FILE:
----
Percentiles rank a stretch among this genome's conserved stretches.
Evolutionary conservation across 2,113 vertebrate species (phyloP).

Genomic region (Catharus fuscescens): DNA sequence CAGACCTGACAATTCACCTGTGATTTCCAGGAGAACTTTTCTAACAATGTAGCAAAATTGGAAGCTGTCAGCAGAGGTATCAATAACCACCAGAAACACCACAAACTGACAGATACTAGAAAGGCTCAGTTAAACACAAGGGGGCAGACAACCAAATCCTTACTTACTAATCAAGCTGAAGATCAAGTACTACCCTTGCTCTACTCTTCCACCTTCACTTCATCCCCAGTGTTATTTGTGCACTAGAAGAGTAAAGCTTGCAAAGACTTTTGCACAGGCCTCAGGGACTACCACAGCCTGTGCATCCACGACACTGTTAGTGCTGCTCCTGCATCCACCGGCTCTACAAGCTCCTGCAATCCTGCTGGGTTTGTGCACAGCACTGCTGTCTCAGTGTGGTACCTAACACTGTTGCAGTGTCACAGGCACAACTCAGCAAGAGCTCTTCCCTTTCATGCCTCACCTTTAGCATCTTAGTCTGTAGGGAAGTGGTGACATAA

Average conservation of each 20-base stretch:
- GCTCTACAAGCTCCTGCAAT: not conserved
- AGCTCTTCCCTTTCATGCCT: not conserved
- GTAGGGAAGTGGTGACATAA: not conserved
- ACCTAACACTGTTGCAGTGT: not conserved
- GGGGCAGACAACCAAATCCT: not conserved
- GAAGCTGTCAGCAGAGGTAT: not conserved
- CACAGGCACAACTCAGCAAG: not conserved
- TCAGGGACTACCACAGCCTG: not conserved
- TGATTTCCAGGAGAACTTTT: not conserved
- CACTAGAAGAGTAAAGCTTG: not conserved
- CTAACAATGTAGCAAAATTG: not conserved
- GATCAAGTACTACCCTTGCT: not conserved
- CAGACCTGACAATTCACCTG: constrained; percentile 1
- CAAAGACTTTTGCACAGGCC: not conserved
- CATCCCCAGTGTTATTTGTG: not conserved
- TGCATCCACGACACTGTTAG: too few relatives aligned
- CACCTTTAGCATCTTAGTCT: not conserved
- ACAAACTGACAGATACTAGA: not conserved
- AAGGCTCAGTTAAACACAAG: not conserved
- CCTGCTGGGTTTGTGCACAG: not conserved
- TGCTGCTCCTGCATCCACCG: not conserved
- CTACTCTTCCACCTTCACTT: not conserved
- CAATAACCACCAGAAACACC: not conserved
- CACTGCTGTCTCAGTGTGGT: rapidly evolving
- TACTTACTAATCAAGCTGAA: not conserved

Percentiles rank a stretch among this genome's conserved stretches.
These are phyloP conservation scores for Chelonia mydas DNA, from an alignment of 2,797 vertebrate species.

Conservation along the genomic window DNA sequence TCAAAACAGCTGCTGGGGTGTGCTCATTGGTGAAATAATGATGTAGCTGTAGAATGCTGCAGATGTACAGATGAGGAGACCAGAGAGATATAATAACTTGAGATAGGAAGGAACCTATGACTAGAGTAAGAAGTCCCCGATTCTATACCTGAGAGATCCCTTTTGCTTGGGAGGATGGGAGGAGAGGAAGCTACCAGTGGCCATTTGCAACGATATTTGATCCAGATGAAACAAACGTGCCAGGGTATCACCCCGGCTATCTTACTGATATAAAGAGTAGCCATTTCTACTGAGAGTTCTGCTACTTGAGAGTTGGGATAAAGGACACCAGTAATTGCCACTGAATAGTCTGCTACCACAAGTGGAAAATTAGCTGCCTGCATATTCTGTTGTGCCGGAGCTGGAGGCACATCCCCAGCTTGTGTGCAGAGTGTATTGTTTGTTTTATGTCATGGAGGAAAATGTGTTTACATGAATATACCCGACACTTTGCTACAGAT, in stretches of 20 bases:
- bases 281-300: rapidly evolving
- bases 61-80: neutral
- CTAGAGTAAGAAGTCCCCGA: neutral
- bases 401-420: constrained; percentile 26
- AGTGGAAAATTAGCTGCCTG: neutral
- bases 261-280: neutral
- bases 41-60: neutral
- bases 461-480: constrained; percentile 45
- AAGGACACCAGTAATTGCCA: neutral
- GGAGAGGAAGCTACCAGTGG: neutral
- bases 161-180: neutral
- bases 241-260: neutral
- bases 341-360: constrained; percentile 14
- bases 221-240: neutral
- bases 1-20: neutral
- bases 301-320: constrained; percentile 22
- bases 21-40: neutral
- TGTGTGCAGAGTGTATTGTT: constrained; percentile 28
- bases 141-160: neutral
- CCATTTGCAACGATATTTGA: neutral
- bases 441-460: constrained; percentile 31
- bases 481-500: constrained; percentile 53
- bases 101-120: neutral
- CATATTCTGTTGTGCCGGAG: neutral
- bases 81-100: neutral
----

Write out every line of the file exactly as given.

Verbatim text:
Percentiles rank a stretch among this genome's conserved stretches.
Evolutionary conservation across 2,113 vertebrate species (phyloP).

Genomic region (Catharus fuscescens): DNA sequence CAGACCTGACAATTCACCTGTGATTTCCAGGAGAACTTTTCTAACAATGTAGCAAAATTGGAAGCTGTCAGCAGAGGTATCAATAACCACCAGAAACACCACAAACTGACAGATACTAGAAAGGCTCAGTTAAACACAAGGGGGCAGACAACCAAATCCTTACTTACTAATCAAGCTGAAGATCAAGTACTACCCTTGCTCTACTCTTCCACCTTCACTTCATCCCCAGTGTTATTTGTGCACTAGAAGAGTAAAGCTTGCAAAGACTTTTGCACAGGCCTCAGGGACTACCACAGCCTGTGCATCCACGACACTGTTAGTGCTGCTCCTGCATCCACCGGCTCTACAAGCTCCTGCAATCCTGCTGGGTTTGTGCACAGCACTGCTGTCTCAGTGTGGTACCTAACACTGTTGCAGTGTCACAGGCACAACTCAGCAAGAGCTCTTCCCTTTCATGCCTCACCTTTAGCATCTTAGTCTGTAGGGAAGTGGTGACATAA

Average conservation of each 20-base stretch:
- GCTCTACAAGCTCCTGCAAT: not conserved
- AGCTCTTCCCTTTCATGCCT: not conserved
- GTAGGGAAGTGGTGACATAA: not conserved
- ACCTAACACTGTTGCAGTGT: not conserved
- GGGGCAGACAACCAAATCCT: not conserved
- GAAGCTGTCAGCAGAGGTAT: not conserved
- CACAGGCACAACTCAGCAAG: not conserved
- TCAGGGACTACCACAGCCTG: not conserved
- TGATTTCCAGGAGAACTTTT: not conserved
- CACTAGAAGAGTAAAGCTTG: not conserved
- CTAACAATGTAGCAAAATTG: not conserved
- GATCAAGTACTACCCTTGCT: not conserved
- CAGACCTGACAATTCACCTG: constrained; percentile 1
- CAAAGACTTTTGCACAGGCC: not conserved
- CATCCCCAGTGTTATTTGTG: not conserved
- TGCATCCACGACACTGTTAG: too few relatives aligned
- CACCTTTAGCATCTTAGTCT: not conserved
- ACAAACTGACAGATACTAGA: not conserved
- AAGGCTCAGTTAAACACAAG: not conserved
- CCTGCTGGGTTTGTGCACAG: not conserved
- TGCTGCTCCTGCATCCACCG: not conserved
- CTACTCTTCCACCTTCACTT: not conserved
- CAATAACCACCAGAAACACC: not conserved
- CACTGCTGTCTCAGTGTGGT: rapidly evolving
- TACTTACTAATCAAGCTGAA: not conserved

Percentiles rank a stretch among this genome's conserved stretches.
These are phyloP conservation scores for Chelonia mydas DNA, from an alignment of 2,797 vertebrate species.

Conservation along the genomic window DNA sequence TCAAAACAGCTGCTGGGGTGTGCTCATTGGTGAAATAATGATGTAGCTGTAGAATGCTGCAGATGTACAGATGAGGAGACCAGAGAGATATAATAACTTGAGATAGGAAGGAACCTATGACTAGAGTAAGAAGTCCCCGATTCTATACCTGAGAGATCCCTTTTGCTTGGGAGGATGGGAGGAGAGGAAGCTACCAGTGGCCATTTGCAACGATATTTGATCCAGATGAAACAAACGTGCCAGGGTATCACCCCGGCTATCTTACTGATATAAAGAGTAGCCATTTCTACTGAGAGTTCTGCTACTTGAGAGTTGGGATAAAGGACACCAGTAATTGCCACTGAATAGTCTGCTACCACAAGTGGAAAATTAGCTGCCTGCATATTCTGTTGTGCCGGAGCTGGAGGCACATCCCCAGCTTGTGTGCAGAGTGTATTGTTTGTTTTATGTCATGGAGGAAAATGTGTTTACATGAATATACCCGACACTTTGCTACAGAT, in stretches of 20 bases:
- bases 281-300: rapidly evolving
- bases 61-80: neutral
- CTAGAGTAAGAAGTCCCCGA: neutral
- bases 401-420: constrained; percentile 26
- AGTGGAAAATTAGCTGCCTG: neutral
- bases 261-280: neutral
- bases 41-60: neutral
- bases 461-480: constrained; percentile 45
- AAGGACACCAGTAATTGCCA: neutral
- GGAGAGGAAGCTACCAGTGG: neutral
- bases 161-180: neutral
- bases 241-260: neutral
- bases 341-360: constrained; percentile 14
- bases 221-240: neutral
- bases 1-20: neutral
- bases 301-320: constrained; percentile 22
- bases 21-40: neutral
- TGTGTGCAGAGTGTATTGTT: constrained; percentile 28
- bases 141-160: neutral
- CCATTTGCAACGATATTTGA: neutral
- bases 441-460: constrained; percentile 31
- bases 481-500: constrained; percentile 53
- bases 101-120: neutral
- CATATTCTGTTGTGCCGGAG: neutral
- bases 81-100: neutral